Takes about 5 minutes in the first room of this exhibition at MOMA Oxford to have a revaluation: repeating printworks! Flowers and birds = Elvis Presley and electric chairs. It’s the repeating printworks stupid!!
Of course it isn’t just that, nowhere near. In fact one of the things I got out of the show was the way it made me think about the ways they’re the same. Warhol began his career as a commercial illustrator and Morris was focussed on work which would sell to a mass market (though one has to comment that one needed a certain level of affluence to be part of that mass market). Warhol called his art studio ‘The Factory’ while of course Morris and Co quite literally had one! Neither of them worked alone but in conjunction with other craftspeople in the production of their work. Both were writers as well as visual artists. Both were interested in social change. Etc
Richard Dorment in The Telegraph fails to like it, calling it a “half-baked self-indulgent mess” ; it’s a scathing and frankly brutal review which does make some very valid points, and clearly Dorment likes both Warhol and Morris so it’s not just the material he dislikes. It’s a great piece of writing though and you should read it as it WILL make you think
Mark Brown in The Guardian is more generous to the show
So, does having read the Dorment review make me think differently in retrospect? Would it have made me think differently had I read it before? I think that by it’s very nature an exhibition which seeks to compare and contrast two artists separated by some of the most world-changing decades history has seen was always going to be somewhat artificial. Quoted in The Guardian review linked above Jeremy Deller (the curator) says of the show that he was asking people “to suspend their disbelief momentarily and make connections about art across two centuries”. Of course one can find limitless differences – volume produced wallpaper for ‘the masses’ (even if the working class couldn’t afford it) is a lot different to limited runs of silk-screen portraits of pop-culture icons and food packaging. After all there were pop-culture icons and packaged food in Morris’s day and he doesn’t, so far as we know, even consider putting them on wallpaper! The whole cultural atmosphere is also totally different, which creates a totally different cultural context for the work, and Morris seeks to change society by exposing them to beautiful well crafted things rather than producing graphic images of the aftermath of things like the Chartist Riots and the Newgate Gallows: transformed by beauty rather than inspired to riot one might put it.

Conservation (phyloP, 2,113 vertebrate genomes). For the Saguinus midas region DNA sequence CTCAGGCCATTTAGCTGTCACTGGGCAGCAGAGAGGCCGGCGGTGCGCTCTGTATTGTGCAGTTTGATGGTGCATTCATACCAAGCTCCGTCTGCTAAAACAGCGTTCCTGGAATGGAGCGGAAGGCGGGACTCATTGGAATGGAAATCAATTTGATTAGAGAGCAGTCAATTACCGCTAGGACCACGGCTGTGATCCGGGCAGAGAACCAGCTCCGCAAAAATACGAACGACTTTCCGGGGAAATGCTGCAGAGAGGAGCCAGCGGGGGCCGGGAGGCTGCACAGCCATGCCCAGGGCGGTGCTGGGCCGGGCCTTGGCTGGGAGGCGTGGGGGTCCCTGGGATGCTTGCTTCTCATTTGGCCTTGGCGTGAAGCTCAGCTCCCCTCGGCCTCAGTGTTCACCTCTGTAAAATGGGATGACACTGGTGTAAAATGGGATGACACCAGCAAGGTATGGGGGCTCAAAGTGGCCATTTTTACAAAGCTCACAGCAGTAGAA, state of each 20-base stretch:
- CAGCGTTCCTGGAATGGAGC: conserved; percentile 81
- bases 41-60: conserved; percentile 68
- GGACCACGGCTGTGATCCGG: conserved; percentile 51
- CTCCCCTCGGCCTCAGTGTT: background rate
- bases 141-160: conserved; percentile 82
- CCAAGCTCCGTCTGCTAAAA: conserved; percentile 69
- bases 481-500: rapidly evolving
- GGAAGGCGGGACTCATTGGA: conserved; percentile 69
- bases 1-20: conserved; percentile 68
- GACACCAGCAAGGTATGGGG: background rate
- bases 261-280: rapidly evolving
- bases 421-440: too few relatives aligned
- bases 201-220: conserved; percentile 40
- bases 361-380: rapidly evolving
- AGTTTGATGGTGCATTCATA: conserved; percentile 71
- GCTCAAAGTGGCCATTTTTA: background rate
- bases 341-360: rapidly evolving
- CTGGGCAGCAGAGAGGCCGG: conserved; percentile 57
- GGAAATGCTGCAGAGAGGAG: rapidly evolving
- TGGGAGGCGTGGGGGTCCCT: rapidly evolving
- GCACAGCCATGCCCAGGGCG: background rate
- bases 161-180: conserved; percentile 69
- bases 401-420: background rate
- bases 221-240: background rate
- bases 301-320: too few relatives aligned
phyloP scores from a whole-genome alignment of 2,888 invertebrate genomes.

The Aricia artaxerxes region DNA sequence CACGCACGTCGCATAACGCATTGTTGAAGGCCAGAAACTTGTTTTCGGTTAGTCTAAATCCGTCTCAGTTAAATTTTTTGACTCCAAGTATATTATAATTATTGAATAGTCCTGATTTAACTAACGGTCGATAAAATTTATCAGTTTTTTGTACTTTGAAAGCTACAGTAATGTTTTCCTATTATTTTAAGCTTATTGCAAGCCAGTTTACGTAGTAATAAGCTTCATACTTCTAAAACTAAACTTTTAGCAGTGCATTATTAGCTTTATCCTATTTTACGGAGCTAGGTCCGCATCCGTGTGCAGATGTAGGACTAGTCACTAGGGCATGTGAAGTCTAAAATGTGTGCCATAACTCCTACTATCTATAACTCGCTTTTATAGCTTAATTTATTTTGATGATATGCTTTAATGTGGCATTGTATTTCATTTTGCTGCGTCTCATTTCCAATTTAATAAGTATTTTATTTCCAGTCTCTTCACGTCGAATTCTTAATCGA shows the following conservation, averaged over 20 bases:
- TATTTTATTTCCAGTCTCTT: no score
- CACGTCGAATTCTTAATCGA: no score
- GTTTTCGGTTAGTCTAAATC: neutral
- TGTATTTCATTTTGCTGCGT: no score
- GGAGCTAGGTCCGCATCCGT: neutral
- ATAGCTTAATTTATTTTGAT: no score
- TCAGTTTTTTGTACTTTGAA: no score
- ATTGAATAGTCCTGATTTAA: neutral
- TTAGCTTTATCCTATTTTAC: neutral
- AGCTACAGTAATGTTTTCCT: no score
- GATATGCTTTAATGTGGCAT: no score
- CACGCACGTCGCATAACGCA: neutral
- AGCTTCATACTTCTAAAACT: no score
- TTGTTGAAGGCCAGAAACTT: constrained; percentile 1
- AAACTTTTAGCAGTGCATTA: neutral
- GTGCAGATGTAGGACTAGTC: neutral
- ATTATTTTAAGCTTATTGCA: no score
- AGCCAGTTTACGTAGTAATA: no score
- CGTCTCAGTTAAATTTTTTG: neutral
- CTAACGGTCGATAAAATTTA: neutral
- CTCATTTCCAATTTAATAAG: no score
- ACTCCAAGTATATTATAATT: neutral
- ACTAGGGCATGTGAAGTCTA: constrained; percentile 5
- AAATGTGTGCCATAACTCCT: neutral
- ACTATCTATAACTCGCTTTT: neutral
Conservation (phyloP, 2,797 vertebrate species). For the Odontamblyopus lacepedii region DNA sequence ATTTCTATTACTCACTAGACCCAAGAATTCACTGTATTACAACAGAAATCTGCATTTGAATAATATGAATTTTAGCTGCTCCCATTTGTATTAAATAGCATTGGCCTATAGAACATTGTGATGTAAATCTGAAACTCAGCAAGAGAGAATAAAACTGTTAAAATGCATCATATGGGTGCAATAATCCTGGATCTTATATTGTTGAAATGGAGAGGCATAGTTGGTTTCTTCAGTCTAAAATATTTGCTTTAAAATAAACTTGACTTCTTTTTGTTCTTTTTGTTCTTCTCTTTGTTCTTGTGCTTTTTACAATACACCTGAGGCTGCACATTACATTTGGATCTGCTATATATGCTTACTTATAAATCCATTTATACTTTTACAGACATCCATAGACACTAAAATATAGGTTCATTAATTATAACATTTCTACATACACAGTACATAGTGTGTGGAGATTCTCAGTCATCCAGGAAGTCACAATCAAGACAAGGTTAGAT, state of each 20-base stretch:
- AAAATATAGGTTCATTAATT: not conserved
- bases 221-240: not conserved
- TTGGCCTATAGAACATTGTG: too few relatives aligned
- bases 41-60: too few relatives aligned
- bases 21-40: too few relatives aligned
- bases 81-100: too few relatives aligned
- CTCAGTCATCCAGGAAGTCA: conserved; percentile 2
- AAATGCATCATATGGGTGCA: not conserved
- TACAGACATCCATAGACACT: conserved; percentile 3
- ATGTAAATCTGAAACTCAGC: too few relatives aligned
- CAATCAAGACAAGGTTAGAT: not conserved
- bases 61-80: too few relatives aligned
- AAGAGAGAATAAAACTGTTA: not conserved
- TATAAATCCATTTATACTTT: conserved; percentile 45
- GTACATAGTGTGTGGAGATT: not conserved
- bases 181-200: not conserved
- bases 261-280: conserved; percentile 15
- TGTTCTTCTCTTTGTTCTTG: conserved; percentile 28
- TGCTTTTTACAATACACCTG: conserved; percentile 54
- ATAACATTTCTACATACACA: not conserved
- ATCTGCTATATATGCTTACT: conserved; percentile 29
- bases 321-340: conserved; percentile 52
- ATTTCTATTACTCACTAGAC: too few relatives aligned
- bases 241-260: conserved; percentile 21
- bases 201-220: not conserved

But, and I think there is a but, the exhibition does make you look at their work and by showing the similarities makes you realise there are some. The past is a different country and they do do things differently there..but Morris’ old buddy Rosetti might not have been too out of place hanging out with the Velvet Underground (and Lizzie might have just dumped him for a rock drummer and lived).
Even if you agree with Dorment and find it all ridiculous, or like me find some things which do make you think, I think it’s a great show. If you can get to Oxford before it closes on the 8th of March then do so. It’s also free so if you find yourself finding that it’s rubbish you’ve not lost any money and just go and have a coffee instead!